UPDATED: Weiner Criticized For Silence Amid Anti-Gay Slurs
Quinn allies single out Weiner's 'disturbing pattern.'
Anthony Weiner, a Democratic candidate in the race to become New York City's next mayor, has come under fire from politicians and at least one advocacy group for condoning homophobic statements aimed at fellow Democratic candidate (and the race's current front-runner) Christine Quinn.
"It's unfortunate that we need to issue a public statement on this at all, but this is becoming a disturbing pattern," said Nathan Schaefer, executive director of the Empire State Pride Agenda, a gay rights advocacy group.
The pattern Schaefer describes is two-fold: According to the group, the first instance of Weiner's silence in the face of homophobic remarks occurred a few weeks ago at a forum in Brooklyn. "Anti-LGBT slurs filled the room" as Weiner stood in silence, the group said. The second instance was detailed in a story published today by The Washington Post.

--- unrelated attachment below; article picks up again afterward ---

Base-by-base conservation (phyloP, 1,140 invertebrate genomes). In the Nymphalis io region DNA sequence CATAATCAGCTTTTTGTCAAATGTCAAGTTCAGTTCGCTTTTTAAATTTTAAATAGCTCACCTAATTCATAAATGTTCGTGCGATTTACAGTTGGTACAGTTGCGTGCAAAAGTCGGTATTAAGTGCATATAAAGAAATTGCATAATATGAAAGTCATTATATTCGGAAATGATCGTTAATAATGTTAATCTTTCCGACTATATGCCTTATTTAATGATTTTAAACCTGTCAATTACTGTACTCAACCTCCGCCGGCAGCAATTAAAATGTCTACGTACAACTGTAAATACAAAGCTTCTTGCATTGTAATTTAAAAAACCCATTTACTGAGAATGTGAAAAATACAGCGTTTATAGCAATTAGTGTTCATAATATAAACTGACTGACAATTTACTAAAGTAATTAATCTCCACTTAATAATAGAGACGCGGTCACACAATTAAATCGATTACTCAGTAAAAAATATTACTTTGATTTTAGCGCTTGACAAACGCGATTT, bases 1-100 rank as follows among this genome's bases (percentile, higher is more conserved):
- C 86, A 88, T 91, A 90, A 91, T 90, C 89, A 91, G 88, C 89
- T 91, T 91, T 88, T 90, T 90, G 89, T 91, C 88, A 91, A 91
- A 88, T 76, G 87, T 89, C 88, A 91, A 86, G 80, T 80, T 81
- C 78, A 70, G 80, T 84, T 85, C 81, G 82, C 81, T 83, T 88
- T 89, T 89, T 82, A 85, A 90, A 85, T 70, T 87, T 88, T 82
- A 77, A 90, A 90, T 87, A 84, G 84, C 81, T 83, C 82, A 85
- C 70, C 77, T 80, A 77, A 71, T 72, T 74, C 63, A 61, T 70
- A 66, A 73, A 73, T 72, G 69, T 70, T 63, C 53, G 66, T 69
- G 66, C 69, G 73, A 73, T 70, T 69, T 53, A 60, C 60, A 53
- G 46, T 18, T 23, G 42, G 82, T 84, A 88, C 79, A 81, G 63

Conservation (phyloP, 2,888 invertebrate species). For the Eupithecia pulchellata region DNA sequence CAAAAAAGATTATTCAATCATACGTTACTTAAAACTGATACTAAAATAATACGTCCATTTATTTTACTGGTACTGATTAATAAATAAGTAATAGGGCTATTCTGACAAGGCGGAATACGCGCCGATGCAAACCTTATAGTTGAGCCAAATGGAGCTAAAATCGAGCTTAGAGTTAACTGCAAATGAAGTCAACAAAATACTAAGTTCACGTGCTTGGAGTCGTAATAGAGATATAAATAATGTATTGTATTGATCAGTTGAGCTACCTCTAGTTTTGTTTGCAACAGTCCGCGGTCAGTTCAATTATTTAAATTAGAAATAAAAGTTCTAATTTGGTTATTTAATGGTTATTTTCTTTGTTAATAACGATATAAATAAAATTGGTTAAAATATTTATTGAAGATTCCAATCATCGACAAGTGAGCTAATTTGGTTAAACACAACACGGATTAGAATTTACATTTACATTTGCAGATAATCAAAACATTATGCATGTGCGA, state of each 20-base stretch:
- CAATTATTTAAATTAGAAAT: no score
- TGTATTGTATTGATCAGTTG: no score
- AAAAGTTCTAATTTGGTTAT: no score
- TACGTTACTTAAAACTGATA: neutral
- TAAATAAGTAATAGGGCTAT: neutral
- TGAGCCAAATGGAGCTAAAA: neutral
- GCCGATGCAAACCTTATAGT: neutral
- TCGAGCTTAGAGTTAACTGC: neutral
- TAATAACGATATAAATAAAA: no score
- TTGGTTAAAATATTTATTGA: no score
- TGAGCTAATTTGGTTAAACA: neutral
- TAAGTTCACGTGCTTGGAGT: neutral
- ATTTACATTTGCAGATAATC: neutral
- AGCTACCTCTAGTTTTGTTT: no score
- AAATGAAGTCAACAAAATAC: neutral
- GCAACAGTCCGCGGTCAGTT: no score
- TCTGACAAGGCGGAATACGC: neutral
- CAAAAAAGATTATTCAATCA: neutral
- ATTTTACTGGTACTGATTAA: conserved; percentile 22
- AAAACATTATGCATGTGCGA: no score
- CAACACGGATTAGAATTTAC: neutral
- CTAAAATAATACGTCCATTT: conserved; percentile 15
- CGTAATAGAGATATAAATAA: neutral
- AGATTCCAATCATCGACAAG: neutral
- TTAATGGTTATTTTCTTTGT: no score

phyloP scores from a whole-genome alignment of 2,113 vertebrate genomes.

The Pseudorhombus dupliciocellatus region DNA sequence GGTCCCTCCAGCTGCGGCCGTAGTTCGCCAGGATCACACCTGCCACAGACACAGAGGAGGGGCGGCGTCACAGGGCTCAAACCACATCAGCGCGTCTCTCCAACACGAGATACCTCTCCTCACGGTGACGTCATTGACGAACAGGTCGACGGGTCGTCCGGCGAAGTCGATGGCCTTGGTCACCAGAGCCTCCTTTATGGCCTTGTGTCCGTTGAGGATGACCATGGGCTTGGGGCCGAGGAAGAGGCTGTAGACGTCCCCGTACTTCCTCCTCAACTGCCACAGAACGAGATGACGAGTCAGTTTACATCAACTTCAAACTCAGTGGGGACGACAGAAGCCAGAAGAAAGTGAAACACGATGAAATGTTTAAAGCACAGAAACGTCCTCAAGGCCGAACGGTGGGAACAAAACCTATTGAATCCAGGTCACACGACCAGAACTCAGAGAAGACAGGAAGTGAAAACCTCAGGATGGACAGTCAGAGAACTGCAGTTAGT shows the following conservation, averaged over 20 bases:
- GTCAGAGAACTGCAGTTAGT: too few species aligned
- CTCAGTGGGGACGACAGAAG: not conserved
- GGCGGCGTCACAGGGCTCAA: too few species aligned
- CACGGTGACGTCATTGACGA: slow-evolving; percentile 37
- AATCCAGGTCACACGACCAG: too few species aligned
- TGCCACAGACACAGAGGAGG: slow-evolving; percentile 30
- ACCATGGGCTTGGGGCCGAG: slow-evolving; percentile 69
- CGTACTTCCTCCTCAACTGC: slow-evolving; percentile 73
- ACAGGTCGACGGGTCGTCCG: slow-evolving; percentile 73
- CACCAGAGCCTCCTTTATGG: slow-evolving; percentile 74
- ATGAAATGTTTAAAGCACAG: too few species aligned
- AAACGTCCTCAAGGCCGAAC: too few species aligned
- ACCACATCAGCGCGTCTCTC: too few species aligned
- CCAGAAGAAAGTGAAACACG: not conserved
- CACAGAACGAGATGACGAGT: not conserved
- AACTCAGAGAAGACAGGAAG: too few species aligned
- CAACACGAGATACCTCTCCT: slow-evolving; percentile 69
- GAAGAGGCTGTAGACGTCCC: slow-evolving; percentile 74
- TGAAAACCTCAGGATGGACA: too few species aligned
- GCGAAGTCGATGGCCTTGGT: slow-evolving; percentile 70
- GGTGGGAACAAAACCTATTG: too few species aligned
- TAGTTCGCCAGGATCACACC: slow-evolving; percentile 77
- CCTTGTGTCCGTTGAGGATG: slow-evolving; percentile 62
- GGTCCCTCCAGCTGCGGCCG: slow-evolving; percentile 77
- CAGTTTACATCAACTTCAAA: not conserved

Weiner was collecting signatures for his election petition when he came across a voter who referred to Quinn by using a gay slur. After he saw a reporter's surprised reaction, he told the woman that she "shouldn't talk that way about people," the newspaper reported. The woman apologized and Weiner said: "It's okay. It's not your fault."
Schaefer criticized Weiner for sending the message that homophobia is acceptable.
"You're asking New Yorkers for your vote, and we hope that we will see leadership on this issue in the future, as well as an apology now," he said.
Assemblywoman Deborah Glick and State Senator Brad Hoylman -- known supporters of Quinn -- issued a statement, calling Weiner's silence an "unacceptable response to a propsective voter's himiphobic, misogynistic slur in reference to Christine Quinn," according to The New York Observer.
Weiner issued a statement late Thursday saying: "I admonished the woman amid a large crowd on a street corner and by no means believe that anything about her comment was appropriate." He further noted that he has supported gay marriage since 1998.
Mike Morey, a spokesman for Quinn, declined to comment.